The Unsung Hero Book Prize, given annually by the GSD Alumni Council, honors students who make a difference in the Graduate School of Design (GSD) community without recognition from others. This year’s award marks the tenth year of the prize. The deserving winners are nominated by fellow GSD students through the GSD Alumni Council and the Development and Alumni Relations Office. Each recipient is presented with a book of their selection by the Alumni Council, with a second copy donated to the Frances Loeb Library with a bookplate commemorating the award signed by an Alumni Council Member.
Marking the tenth anniversary of this award, the Loeb Library staff celebrated the contributions of past award recipients with an exhibition of all previously awarded books, which served as the background for the April 27 ceremony in the Library with alumni, students, staff, faculty, and past award winners. The celebration honored the three 2016 Unsung Heroes who make the GSD a better place in big or small ways: Esther Bang MArch ’18, Sarah Bolivar MLA ’16, and the first two-time winner Kristen Hunter AB ’92, MDesS ’10, DDes ’16.
The Unsung Heroes are the lifeblood of what keep the GSD going.
“The Unsung Heroes are the lifeblood of what keep the GSD going,” said Alumni Council member Chris Bourassa AMDP ’10 (right), who awarded the prizes during the ceremony. “The recognition of 39 students during the ten years of the Unsung Hero Award is a fitting accommodation because if for not for this award, the quiet, behind the scenes work of these students would go unrecognized.” Bourassa is encouraged by the growth of this award: “Seeing the number of nominees increase each year shows that collaborative spirit and ability for students to support each other is thriving at the GSD.”
About Esther Bang MArch ’18
Hailing from a nontraditional background—a pharmacist for almost a decade before shifting to architecture— Esther Bang is an inspiration to her classmates. This second-year student in the Masters of Architecture program works tirelessly behind the scenes to organize major activities for the GSD community and passionately advances design awareness. Previously she studied pharmacology at the University of Alberta in Canada, and practiced as a pharmacist for seven years before moving to New York City to study interior design at the Fashion Institute of Technology. After two years of study, she decided to pursue her passion for architecture at the GSD where her goal is “to integrate all my experiences to develop a series of projects that investigates how people, who suffer from mental disorders, perceive and create space differently.”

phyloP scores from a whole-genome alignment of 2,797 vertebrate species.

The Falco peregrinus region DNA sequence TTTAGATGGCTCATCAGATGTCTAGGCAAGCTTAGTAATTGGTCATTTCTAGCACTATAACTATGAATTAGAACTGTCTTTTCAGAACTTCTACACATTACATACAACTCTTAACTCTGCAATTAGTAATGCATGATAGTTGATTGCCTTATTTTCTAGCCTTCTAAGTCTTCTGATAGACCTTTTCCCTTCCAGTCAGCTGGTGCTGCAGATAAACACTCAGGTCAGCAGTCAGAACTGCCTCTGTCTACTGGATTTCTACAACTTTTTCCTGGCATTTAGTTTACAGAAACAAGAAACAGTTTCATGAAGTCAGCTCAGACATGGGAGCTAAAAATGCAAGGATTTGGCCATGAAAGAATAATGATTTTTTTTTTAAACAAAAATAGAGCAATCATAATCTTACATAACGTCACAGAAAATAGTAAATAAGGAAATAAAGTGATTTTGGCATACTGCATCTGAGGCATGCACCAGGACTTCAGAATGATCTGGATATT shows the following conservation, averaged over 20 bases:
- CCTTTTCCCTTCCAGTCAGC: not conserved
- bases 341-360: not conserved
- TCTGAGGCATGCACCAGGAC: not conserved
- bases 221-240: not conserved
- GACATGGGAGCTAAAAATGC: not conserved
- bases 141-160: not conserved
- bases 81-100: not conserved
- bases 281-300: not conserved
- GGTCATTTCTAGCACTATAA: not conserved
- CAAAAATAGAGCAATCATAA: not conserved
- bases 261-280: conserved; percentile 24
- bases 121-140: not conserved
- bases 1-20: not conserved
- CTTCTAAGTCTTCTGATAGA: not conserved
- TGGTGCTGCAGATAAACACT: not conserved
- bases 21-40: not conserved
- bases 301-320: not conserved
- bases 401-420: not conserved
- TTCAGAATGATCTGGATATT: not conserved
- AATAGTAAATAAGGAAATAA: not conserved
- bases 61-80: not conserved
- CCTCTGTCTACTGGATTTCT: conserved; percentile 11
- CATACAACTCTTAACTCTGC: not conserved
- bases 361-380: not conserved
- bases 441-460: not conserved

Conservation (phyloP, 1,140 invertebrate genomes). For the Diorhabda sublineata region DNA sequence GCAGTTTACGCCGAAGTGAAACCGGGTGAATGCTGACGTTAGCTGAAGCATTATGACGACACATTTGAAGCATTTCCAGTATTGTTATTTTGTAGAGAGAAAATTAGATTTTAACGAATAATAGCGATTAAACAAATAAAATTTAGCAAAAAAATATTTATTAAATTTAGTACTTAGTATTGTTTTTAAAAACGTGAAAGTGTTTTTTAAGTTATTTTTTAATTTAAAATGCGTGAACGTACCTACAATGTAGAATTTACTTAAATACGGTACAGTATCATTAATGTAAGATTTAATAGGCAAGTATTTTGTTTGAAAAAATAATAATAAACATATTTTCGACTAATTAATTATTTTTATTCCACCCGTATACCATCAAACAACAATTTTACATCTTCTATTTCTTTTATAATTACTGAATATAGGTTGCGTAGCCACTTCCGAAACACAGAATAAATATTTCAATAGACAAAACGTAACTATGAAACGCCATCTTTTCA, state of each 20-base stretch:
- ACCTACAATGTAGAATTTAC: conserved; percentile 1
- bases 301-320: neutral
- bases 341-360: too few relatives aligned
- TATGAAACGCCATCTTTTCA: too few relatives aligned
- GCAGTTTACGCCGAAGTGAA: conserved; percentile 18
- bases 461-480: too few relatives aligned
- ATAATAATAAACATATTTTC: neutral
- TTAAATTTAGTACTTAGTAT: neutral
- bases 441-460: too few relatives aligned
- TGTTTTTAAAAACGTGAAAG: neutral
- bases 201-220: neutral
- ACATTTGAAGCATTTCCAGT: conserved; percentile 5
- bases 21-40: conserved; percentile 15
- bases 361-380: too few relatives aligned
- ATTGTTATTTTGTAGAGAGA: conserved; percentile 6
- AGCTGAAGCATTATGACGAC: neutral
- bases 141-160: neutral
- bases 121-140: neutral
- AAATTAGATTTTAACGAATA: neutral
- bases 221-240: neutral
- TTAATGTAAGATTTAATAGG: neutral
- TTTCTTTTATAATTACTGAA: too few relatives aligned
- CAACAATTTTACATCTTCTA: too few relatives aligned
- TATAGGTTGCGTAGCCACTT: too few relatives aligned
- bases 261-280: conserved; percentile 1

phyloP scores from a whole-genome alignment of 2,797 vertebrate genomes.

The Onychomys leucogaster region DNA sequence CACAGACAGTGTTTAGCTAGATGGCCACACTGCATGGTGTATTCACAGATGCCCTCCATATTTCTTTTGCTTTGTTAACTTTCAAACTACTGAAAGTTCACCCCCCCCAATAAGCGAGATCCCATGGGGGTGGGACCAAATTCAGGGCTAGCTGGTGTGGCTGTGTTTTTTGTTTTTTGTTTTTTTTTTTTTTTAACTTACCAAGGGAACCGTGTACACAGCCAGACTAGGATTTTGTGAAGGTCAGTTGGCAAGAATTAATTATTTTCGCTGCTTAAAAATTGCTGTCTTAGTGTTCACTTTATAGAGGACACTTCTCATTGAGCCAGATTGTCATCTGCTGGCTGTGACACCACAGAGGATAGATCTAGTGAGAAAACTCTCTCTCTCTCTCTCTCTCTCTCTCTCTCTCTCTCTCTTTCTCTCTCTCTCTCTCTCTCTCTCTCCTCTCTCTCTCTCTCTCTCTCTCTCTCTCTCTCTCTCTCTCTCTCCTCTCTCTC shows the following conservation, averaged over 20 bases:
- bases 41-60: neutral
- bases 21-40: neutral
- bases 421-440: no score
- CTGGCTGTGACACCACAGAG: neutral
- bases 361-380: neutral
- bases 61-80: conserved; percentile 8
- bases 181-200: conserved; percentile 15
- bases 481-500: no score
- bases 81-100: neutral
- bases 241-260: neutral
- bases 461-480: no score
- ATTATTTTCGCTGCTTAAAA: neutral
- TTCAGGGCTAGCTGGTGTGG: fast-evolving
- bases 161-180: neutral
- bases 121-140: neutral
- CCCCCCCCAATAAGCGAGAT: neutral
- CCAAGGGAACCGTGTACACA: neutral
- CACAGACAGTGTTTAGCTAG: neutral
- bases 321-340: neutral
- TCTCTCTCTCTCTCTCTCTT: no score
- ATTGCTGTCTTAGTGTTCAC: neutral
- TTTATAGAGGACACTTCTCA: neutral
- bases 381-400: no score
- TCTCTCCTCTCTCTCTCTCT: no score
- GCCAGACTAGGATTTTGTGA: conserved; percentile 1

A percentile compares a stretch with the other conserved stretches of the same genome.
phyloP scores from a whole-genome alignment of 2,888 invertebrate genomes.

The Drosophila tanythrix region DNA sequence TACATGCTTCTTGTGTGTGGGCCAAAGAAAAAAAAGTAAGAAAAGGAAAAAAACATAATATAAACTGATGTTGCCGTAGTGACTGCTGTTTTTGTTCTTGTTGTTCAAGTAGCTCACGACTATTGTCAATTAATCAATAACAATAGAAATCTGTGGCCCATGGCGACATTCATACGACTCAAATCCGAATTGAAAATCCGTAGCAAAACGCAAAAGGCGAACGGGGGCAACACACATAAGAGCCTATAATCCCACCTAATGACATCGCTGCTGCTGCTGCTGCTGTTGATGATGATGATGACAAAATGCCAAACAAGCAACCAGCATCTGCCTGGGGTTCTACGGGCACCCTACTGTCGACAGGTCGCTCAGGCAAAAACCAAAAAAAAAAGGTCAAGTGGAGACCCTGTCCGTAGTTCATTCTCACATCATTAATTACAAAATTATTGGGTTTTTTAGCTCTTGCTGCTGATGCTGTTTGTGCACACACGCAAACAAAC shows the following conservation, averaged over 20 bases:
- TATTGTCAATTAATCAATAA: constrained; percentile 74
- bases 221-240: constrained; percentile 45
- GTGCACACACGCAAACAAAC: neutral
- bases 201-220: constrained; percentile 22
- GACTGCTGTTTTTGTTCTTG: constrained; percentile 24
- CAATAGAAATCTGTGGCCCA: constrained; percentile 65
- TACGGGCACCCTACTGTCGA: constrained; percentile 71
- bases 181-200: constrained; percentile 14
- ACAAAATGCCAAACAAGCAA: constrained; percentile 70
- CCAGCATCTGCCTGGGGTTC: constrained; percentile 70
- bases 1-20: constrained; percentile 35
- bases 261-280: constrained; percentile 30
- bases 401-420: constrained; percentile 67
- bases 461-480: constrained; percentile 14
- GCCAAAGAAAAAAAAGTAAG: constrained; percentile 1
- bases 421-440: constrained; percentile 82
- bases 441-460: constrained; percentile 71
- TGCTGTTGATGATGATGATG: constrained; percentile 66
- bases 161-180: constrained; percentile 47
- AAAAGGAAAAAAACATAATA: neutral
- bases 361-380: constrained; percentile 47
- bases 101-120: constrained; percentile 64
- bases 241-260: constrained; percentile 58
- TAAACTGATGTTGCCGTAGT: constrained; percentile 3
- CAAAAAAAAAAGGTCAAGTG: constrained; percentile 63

As Student Forum Events Chair, Bang organized Halloween 2015 which was a great success thanks to months of planning, with the event generating record profits and drawing over 800 revelers. One student commented about Bang’s efforts: “Her work gave hundreds of GSD and Harvard students the night of their lives and also laid the foundation for future editions of the event.” Additionally, Bang is skilled in multiple forms of media and generously offers her assistance to her fellow students. She selected Landscape as Urbanism: A General Theory by Charles Waldheim, the John E. Irving Professor of Landscape Architecture at the GSD, as her book section.
Sarah Bolivar, an inspiration through her masterful work leading a core group of women in the GSD student group Women in Design, is a Master of Landscape Architecture candidate with a bachelor of urban and environmental planning. Bolivar’s advocacy for gender equity and a more egalitarian design culture makes her very deserving of this award. At the GSD, she is known by her peers for her diplomacy and level-headed leadership even in the face of many stressful deadlines.